This week, Namco-Bandai finally released the beta for the free-to-play title Lost Reavers on the Nintendo eShop, giving players their first look at the upcoming zombie shooter. Unfortunately, this early showing has not been all that positive, as the test run reveals a number of the game’s weaknesses in a variety of areas, giving Bandai a lot of work if they want to fix it before the title’s release on April 28th. That being said, this first look reflects the gameplay of the beta only and is in no way a concrete representation of how the full game will come out, although a number of the title’s issues may be too large to solve before its final distribution.
Formerly known as Project Treasure, Lost Reavers focuses on cooperation between players, trying to effectively use the Nintendo Network while encouraging player support and teamwork. The story so far is incredibly vague, revolving around a time traveling A-team tasked with finding power sources known as Relics. The four playable characters are relatively diverse, but also slightly cliché, with the typical samurai sword-wielding schoolgirl, the demolitions and weapons expert, the melee “psychopath,” and the ranged Bayonetta-esque seductress rounding out the squad. As a whole, the Reavers beta omits single player completely, as appears to be the case with the full game as well, forcing players to pair up with others in co-op lobbies. Teammates are tasked with defeated enemies, looting items, and progressing through the various rooms of the dungeons is by standing together on the same “safe spot.” The actual gameplay feels very similar to the Resident Evil games of the past, as the third-person, over-the-shoulder shooting and melee combat against zombies borrows heavily from the Capcom franchise.
No “buts” about it, the game places a huge emphasis on grinding, forcing players to continually plunge through different variations of the same levels in order to gain money and resources, unlock new items, level up characters, and gain new skills. This style of game certainly appeals to a specific and unique type of player, as most will get bored of the constant repetition. Shooting the same types of enemies, seeing the same scenery, and grabbing the same type of treasure through every playthrough becomes a bit of a chore after players become familiar with the controls, although the full version of the game could include much more level variation and a bigger picture. In Lost Reavers’ defense, the dungeons’ difficulty level actually gets quite challenging as the game progresses, and really does create some great teamwork moments when the right group of players is assembled.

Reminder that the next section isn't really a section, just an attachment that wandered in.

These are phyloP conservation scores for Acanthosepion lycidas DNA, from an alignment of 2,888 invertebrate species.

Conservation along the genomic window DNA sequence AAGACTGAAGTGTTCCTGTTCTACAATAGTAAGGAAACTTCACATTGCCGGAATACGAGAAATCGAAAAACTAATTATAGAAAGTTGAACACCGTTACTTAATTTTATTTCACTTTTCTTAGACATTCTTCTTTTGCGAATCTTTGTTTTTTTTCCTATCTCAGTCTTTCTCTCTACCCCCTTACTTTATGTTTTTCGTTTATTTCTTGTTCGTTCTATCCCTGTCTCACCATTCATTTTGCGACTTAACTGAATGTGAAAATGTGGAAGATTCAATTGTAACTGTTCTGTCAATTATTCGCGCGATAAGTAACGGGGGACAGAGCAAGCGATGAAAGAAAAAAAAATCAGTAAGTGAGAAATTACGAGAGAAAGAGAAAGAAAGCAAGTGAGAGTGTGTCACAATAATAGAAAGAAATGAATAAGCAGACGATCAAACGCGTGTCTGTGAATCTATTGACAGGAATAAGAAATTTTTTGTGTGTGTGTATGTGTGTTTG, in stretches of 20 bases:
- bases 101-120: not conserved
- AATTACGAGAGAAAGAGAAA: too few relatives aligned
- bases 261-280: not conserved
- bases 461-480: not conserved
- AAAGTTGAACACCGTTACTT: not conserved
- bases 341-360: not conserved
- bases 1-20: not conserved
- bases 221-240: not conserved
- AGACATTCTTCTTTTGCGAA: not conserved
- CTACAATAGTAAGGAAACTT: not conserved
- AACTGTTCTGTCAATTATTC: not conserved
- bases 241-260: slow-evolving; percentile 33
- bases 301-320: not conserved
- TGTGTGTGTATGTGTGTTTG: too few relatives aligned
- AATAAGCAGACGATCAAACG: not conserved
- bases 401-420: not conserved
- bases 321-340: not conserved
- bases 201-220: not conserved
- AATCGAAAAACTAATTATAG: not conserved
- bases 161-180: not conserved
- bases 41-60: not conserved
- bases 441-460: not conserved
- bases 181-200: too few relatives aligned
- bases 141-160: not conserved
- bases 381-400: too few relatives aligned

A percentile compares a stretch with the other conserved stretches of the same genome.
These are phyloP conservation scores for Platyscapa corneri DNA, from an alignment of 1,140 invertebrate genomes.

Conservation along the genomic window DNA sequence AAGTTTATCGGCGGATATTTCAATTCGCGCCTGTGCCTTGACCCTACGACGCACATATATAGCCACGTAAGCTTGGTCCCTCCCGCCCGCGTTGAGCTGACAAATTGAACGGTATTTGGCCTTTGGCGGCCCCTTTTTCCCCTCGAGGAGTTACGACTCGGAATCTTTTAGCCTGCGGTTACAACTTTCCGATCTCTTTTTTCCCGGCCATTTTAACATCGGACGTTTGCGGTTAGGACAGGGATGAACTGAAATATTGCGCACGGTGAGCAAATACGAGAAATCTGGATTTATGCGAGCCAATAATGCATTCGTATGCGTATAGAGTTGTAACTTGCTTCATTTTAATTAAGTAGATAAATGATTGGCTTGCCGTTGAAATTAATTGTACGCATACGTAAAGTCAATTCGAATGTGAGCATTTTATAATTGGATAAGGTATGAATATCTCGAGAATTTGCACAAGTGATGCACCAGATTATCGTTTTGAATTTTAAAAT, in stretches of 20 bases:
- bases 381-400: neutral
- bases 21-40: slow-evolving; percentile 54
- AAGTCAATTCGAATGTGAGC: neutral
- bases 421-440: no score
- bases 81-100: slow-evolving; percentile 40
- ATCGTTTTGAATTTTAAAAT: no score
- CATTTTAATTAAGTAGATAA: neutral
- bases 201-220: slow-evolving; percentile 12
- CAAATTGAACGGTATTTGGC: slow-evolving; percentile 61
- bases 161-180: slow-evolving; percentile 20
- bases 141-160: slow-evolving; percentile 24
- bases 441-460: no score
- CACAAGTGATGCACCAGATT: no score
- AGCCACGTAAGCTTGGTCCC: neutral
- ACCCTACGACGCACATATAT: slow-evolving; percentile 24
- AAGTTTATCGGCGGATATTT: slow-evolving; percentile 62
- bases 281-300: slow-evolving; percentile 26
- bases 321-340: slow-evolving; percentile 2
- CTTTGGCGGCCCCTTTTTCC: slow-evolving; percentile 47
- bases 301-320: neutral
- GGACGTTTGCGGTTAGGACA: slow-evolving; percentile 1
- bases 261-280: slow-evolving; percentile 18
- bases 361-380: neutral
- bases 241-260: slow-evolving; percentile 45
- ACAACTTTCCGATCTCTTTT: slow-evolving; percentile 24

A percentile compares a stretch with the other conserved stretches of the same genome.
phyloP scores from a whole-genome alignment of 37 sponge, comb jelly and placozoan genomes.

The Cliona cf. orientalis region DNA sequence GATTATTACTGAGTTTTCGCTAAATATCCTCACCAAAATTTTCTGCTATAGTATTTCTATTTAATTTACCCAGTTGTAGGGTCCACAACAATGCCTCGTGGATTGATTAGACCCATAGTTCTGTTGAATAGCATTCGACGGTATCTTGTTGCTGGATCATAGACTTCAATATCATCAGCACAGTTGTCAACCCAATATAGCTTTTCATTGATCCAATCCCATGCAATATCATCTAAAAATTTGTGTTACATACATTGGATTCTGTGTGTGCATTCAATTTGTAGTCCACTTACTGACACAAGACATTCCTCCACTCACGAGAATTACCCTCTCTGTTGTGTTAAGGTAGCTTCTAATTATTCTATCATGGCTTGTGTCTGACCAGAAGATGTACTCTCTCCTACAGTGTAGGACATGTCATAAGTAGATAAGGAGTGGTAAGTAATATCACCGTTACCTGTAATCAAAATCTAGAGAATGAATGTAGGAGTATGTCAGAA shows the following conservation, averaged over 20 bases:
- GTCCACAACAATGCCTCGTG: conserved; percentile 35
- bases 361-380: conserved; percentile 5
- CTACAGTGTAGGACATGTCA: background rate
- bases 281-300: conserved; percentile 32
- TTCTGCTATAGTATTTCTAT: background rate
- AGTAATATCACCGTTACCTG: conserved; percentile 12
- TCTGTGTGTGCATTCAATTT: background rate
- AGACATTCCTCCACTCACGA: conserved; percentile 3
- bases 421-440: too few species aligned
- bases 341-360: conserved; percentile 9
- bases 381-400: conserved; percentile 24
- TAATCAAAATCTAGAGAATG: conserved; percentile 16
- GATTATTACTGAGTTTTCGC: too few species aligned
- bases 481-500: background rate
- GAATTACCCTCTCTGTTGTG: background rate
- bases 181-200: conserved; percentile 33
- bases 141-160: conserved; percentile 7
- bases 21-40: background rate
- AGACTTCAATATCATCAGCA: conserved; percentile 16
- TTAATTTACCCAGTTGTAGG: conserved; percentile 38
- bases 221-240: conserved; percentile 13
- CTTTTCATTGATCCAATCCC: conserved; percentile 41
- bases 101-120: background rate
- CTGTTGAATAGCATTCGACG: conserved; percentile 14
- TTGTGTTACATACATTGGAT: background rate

Unfortunately, finding this perfect group of teammates is actually pretty hard to do. The whole “creating a lobby” type of matchmaking feels incredibly outdated and cumbersome, making it difficult to find the right team. Nintendo has proved with Splatoon that great matchmaking is possible on their console, and it is hard to believe that Namco-Bandai actually opted for the alternative style. In 2016, developers should at least provide the option to “randomly match-make” with other available players, leaving the “lobby” selection only to those who want to privately play with friends.